“They’re not having more frequent service in Church Hill. They’re just having longer walks. Fairfield and Creighton, they both lost their buses and had them consolidated to one bus but it’s running every 30 minutes, which is not any faster than it used to run.”
On the other hand, some riders say their commutes have gotten dramatically quicker under the new system.
Howard Hutcherson sat at the front of the bus bouncing his 10-month-old daughter on his lap. He says his commute from the East End across the river to the McDonalds on Midlothian Turnpike where he works is between 15 and 30 minutes faster on the new route.
“It’s so fast you have to be on point or you miss it,” he said.
Another rider, Brian Ashford, said a new orbital route that runs along the inner perimeter of the system means he no longer has to travel downtown and back to get from Highland Park to Chamberlayne Avenue.
“Oh, it cut my time in half,” he said.
Pulse ridership strong, regular lines lag
It’s too soon to draw any conclusions, but average daily ridership of the Pulse has hovered above 4,000 since the launch.
The goal had been to attract 3,500 daily riders to the new line, which is 500 more than the old bus it replaced.
“From our perspective, it has gone much smoother and with much greater community enthusiasm than I think we ever hoped,” said GRTC spokeswoman Carrie Rose Pace. “We have consistently been beating the ridership goals, not just with the regular riders, but with our riders that are trying transit and finding that it works for them.”
For the overall redesigned system, however, ridership has gone down slightly, according to data provided by GRTC.
The agency counted 141,513 riders a week pre-launch. In the fifth week of the new system, they counted about 400 fewer people boarding.
It can be improved
While Pulse stops — large brick and mortar station platforms — are fixed, the rest of the routes can be tweaked and improved, Pace said.
She said the agency is actively soliciting and collecting feedback and will continue tweaking routes, timing and stop locations. An early example: She said GRTC is working to adjust the timing of the last bus down Jefferson Davis Highway to better match the shift change at the Philip Morris plant.
“There’s always the what’s next,” she said. “What can we do next to make this even better?”
Advocates say gaps in the current system can’t be fixed with small changes should be plugged with more transit funding. GRTC’s budget is just under $50 million, and the new routes were specifically designed not to exceed that.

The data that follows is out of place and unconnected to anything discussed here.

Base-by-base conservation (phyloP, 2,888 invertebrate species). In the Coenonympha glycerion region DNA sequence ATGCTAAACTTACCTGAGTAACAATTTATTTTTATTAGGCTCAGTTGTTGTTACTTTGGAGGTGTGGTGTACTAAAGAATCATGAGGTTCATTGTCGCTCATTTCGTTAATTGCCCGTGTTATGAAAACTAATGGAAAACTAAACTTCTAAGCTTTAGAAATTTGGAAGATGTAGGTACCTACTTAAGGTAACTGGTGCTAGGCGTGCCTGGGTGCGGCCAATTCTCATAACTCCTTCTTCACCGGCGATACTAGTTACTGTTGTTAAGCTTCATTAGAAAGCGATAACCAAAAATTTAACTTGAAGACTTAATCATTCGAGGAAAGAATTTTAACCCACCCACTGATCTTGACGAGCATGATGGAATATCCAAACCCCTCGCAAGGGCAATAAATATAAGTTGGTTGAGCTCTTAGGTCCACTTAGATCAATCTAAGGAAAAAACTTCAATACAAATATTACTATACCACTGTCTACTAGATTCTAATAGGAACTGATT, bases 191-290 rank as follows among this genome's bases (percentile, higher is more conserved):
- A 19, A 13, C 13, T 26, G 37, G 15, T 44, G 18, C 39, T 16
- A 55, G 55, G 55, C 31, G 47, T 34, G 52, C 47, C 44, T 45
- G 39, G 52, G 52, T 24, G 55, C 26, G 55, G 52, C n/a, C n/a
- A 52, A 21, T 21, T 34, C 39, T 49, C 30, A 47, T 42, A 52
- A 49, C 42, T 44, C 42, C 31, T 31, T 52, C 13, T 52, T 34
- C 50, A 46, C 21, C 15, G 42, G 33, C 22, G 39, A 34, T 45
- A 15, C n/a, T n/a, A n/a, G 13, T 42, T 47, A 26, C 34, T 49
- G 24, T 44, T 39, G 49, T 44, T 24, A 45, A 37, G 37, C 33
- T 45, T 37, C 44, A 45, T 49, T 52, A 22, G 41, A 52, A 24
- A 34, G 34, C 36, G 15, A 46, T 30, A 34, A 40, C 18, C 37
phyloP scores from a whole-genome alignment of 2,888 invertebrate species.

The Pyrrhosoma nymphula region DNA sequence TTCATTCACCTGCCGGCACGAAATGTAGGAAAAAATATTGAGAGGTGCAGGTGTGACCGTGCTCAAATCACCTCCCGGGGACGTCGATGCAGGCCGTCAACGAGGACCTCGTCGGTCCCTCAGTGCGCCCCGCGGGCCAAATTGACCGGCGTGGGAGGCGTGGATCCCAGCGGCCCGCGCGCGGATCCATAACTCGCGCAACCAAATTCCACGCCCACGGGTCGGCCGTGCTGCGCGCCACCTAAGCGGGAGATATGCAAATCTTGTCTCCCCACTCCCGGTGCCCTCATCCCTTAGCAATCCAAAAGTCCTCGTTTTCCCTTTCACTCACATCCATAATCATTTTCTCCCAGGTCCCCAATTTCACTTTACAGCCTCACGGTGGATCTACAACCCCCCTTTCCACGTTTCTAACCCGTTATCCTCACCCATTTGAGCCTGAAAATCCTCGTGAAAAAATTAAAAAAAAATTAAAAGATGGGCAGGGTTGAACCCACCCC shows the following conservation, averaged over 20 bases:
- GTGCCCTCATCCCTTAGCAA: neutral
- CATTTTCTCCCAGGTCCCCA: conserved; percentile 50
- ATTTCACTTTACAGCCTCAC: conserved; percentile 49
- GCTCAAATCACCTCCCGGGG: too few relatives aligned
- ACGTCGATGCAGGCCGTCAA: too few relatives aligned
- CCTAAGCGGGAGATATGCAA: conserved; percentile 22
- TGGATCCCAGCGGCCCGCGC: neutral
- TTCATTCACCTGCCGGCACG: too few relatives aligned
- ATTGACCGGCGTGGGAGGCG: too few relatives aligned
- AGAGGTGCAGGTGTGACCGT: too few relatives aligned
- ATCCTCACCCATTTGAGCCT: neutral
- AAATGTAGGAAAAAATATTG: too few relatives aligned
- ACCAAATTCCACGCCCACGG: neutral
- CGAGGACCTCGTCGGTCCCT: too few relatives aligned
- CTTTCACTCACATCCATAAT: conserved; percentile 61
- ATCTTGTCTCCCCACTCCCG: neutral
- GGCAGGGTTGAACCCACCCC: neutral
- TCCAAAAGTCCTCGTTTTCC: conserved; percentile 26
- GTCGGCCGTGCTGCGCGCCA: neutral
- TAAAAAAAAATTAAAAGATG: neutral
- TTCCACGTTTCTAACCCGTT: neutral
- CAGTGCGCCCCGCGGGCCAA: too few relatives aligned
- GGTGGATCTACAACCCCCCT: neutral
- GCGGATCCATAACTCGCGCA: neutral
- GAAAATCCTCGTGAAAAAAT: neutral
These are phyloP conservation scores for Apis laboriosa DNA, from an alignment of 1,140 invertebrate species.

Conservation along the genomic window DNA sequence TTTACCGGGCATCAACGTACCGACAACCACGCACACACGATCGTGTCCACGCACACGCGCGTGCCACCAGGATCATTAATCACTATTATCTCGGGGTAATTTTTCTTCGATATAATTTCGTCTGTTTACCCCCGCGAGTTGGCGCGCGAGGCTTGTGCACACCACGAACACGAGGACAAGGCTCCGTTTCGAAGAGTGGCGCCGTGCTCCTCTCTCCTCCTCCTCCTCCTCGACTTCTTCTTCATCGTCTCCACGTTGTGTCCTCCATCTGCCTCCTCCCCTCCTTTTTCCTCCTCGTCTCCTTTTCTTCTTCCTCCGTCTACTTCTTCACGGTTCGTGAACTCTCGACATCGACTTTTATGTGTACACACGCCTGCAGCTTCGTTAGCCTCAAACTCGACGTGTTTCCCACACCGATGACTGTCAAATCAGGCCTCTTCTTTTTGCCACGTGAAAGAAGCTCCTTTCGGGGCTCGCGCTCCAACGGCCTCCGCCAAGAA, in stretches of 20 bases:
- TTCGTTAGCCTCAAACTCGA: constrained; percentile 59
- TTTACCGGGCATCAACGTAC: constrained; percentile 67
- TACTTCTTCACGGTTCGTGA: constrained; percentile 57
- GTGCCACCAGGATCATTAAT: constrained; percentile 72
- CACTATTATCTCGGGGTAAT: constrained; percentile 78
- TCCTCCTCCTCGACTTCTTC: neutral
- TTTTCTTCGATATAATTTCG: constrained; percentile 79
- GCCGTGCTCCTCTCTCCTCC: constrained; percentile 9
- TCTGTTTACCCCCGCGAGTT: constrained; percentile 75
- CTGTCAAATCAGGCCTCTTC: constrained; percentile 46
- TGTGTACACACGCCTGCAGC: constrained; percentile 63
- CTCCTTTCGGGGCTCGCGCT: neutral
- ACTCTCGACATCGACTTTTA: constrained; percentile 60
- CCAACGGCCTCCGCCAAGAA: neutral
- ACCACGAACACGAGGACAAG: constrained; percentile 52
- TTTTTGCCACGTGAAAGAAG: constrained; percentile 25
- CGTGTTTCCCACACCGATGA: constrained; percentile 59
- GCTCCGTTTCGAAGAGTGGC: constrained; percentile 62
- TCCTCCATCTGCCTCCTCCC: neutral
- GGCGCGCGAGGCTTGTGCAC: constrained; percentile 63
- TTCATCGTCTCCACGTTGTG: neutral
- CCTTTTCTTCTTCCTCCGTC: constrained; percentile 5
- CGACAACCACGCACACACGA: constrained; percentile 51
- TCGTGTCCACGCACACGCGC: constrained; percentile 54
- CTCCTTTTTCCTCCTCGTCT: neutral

Stewart Schwartz, a board member for the Richmond Area Partnership for Smarter Growth, called it a pittance compared to other transportation spending. He argued the city needs to invest in public transit to control congestion as the city’s population grows.
“You can’t even buy an interstate interchange for that price anymore,” he said. “So we spend a remarkably large amount on highways but aren’t providing enough funding for transit.”
A model for other Virginia cities?
Both the Pulse and the new bus routes came to Richmond via heavy support from the state and federal government, and the state’s top public transit official said she considers them models for the rest of Virginia.
“With the Pulse, I think people can now see it, they can ride it, they can experience it and they can actually understand it more,” said Jennifer Mitchell, who directs the state’s Department of Rail and Public Transportation. “For us, that’s why the project was so important. Not just for Richmond, but so we can use it as a model for other places in the state.”
And she said the state, which funded the planning behind Richmond’s route redesign, has awarded a similar grant to Hampton Roads Transit.
“Like a lot of bus systems, they’ve evolved over time and routes kind of get added because of different things, but rarely do systems then say, ‘OK, well how do we redesign everything to go around it?'” she said. “This will really provide an opportunity for them to take a clean-slate approach.”
Mitchell said she’s heard concerns about the new routes in Richmond, including in her neighborhood, the Museum District, where neighbors have grumbled that they now have to walk to Main or Broad streets to catch a bus.
“Hopefully in the long run, it will be better for the community and more people will be riding transit overall,” she said.